|What happens when a tie down becomes loose? 20 February 2008|
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Wheelchair transportation is serious business. Primary concern is safety of the wheelchair user followed closely by safety and protection of all wheelchair equipment. It doesn't take a high speed impact to cause significant injury to an individual or damage to expensive, high tech (not to mention high dollar) equipment.
The incident pictured above occurred when the van driver took evasive action to avoid colliding with a driver making an improper left turn from the through traffic lane instead of the turn lane. No impact between vehicles occurred. The maneuver occurred at lower speed (under 25 mph) but was still fast enough that an improperly secured tie-down released allowing the PerMobile C400 to tip seat first into the rear of the driver's seat. This did cause functional damage to the wheelchair's seating and hydraulic systems.
The wheelchair owner of the above pictured wheelchair does NOT travel while seated in the wheelchair, choosing instead to transfer securely to a manufacturer installed captain's seat with approved full lap belt and shoulder restraints. Possible head, neck, shoulder and left arm injuries could have occurred had the wheelchair owner been seated in the chair at the time of the accident. Fortunately she was securely seated and restrained away from the wheelchair and was uninjured.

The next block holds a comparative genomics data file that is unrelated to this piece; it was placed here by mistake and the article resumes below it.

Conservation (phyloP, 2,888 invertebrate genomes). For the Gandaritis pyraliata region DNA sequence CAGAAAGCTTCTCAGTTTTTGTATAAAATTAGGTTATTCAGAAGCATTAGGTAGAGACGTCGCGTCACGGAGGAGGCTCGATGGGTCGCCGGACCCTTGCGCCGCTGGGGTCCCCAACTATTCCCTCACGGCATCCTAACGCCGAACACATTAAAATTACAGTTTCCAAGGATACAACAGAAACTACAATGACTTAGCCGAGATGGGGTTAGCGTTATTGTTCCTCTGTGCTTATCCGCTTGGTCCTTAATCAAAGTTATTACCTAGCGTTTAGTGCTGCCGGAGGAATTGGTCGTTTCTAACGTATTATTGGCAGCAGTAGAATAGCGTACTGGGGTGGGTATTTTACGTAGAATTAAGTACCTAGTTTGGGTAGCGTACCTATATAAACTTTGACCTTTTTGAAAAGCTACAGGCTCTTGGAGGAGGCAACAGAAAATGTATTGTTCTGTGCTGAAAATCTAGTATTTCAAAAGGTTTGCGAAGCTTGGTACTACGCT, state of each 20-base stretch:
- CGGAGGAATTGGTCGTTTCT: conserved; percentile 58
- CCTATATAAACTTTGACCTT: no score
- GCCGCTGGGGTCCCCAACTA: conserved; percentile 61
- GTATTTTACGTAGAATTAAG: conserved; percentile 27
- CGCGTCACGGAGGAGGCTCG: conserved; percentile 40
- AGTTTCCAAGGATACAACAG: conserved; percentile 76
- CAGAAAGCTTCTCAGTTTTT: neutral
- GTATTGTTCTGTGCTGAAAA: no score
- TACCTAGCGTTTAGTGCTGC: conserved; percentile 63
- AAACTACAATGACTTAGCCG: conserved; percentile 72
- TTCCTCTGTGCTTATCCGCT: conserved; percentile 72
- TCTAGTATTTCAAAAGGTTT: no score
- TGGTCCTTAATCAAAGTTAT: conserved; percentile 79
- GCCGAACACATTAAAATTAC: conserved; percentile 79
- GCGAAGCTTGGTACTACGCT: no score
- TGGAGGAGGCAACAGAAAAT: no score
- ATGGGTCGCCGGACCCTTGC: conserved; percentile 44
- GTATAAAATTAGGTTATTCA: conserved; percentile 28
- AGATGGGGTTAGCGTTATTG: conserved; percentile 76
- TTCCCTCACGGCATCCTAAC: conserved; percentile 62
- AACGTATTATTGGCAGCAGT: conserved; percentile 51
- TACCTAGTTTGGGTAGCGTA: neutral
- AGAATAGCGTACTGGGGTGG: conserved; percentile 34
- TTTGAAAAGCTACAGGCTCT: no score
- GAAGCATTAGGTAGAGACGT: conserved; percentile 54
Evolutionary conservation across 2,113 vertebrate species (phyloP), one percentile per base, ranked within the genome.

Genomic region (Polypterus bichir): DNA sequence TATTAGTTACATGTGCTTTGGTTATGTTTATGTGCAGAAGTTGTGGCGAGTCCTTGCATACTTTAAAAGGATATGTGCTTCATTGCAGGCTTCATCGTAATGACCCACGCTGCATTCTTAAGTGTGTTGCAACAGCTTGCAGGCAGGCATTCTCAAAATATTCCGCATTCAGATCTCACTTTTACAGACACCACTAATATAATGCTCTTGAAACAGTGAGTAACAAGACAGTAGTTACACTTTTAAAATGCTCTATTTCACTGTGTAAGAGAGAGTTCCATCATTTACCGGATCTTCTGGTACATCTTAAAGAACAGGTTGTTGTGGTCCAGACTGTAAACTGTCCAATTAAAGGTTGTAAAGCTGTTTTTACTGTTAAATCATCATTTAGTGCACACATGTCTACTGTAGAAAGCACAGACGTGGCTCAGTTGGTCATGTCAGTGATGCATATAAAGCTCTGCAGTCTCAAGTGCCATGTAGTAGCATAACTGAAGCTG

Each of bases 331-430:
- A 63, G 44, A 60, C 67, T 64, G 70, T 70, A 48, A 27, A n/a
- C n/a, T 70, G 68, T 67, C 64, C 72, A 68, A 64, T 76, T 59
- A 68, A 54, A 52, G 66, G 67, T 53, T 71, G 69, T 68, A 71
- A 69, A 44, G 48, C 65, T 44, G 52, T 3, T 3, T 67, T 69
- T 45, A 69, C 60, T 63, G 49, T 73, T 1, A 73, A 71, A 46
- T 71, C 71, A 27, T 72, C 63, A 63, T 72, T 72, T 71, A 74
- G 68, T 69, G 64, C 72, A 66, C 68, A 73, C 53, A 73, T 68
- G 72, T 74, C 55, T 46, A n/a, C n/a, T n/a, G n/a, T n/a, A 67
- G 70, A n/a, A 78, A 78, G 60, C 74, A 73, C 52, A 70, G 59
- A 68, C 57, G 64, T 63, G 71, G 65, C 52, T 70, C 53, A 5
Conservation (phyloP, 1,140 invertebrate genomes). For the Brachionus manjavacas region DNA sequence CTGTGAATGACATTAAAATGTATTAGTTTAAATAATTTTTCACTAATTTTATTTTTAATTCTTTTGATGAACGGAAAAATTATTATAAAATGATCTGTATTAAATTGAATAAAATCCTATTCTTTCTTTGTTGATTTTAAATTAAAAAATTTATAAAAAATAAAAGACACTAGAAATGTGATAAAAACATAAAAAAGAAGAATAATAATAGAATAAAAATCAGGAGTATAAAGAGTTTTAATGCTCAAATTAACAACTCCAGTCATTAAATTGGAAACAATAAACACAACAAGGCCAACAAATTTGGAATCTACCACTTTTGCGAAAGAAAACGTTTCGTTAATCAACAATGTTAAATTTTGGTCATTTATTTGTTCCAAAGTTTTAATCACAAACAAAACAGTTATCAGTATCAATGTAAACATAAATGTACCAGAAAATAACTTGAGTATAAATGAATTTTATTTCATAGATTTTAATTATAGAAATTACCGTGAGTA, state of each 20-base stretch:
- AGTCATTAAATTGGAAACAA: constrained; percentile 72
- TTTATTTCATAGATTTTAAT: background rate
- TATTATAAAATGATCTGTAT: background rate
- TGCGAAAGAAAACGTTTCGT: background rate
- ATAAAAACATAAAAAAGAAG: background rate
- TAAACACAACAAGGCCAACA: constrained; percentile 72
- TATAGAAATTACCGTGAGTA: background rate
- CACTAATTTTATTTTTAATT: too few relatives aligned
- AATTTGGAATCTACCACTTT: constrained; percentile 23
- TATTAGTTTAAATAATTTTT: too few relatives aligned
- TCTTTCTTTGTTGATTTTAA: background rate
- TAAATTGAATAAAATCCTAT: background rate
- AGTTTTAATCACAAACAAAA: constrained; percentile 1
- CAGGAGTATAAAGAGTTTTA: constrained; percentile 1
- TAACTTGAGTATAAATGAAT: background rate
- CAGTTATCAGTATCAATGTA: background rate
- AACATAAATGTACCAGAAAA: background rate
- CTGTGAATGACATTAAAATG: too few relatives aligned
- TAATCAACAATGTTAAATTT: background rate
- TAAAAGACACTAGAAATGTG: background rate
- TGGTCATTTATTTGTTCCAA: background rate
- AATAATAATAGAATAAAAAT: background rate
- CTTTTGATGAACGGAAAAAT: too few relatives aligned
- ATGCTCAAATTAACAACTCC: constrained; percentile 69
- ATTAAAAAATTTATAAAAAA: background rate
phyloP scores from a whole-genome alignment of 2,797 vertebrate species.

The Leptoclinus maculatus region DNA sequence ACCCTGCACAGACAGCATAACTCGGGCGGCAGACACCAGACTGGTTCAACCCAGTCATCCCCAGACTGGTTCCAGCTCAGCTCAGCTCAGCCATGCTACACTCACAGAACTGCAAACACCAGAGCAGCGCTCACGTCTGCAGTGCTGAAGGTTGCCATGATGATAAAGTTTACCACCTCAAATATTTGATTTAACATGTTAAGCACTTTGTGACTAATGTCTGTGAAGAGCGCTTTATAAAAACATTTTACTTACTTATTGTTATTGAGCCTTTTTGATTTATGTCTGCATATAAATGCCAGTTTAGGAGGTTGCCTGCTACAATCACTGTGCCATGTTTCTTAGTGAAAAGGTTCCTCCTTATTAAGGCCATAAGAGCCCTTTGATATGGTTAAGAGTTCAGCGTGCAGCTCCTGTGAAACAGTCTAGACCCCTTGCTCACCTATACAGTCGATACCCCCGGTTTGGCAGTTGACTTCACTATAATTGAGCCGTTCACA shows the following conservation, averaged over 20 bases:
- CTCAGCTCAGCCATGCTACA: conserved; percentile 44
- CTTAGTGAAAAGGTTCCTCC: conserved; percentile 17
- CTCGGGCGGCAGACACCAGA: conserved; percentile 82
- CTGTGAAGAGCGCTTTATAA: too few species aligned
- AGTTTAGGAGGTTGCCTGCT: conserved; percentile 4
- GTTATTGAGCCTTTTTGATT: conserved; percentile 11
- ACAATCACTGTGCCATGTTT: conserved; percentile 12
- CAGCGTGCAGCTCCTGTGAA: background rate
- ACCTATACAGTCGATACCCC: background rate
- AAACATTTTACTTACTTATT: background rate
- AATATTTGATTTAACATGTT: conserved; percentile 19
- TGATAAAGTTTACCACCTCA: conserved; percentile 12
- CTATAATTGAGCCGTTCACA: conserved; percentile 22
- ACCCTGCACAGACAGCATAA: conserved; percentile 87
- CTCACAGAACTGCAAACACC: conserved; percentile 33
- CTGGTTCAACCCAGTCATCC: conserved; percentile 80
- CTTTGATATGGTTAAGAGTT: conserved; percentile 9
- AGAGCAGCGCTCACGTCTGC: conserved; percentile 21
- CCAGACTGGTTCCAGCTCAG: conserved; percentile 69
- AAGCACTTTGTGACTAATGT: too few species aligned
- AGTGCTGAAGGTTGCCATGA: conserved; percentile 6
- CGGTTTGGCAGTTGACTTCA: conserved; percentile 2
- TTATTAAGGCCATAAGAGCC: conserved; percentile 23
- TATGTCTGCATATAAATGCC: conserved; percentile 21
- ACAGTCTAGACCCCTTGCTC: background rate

The wheelchair required 2 full days of shop time to repair the damage.
Linda recommends reviewing wheelchair transportation safety information provided by Rehabilitation Engineering Research Center (RERC) on Wheelchair Transportation Safety found here: http://www.rercwts.org/index.html
Ride Safe: Vehicle Safety For People Who Use Wheelchairs http://www.travelsafer.org
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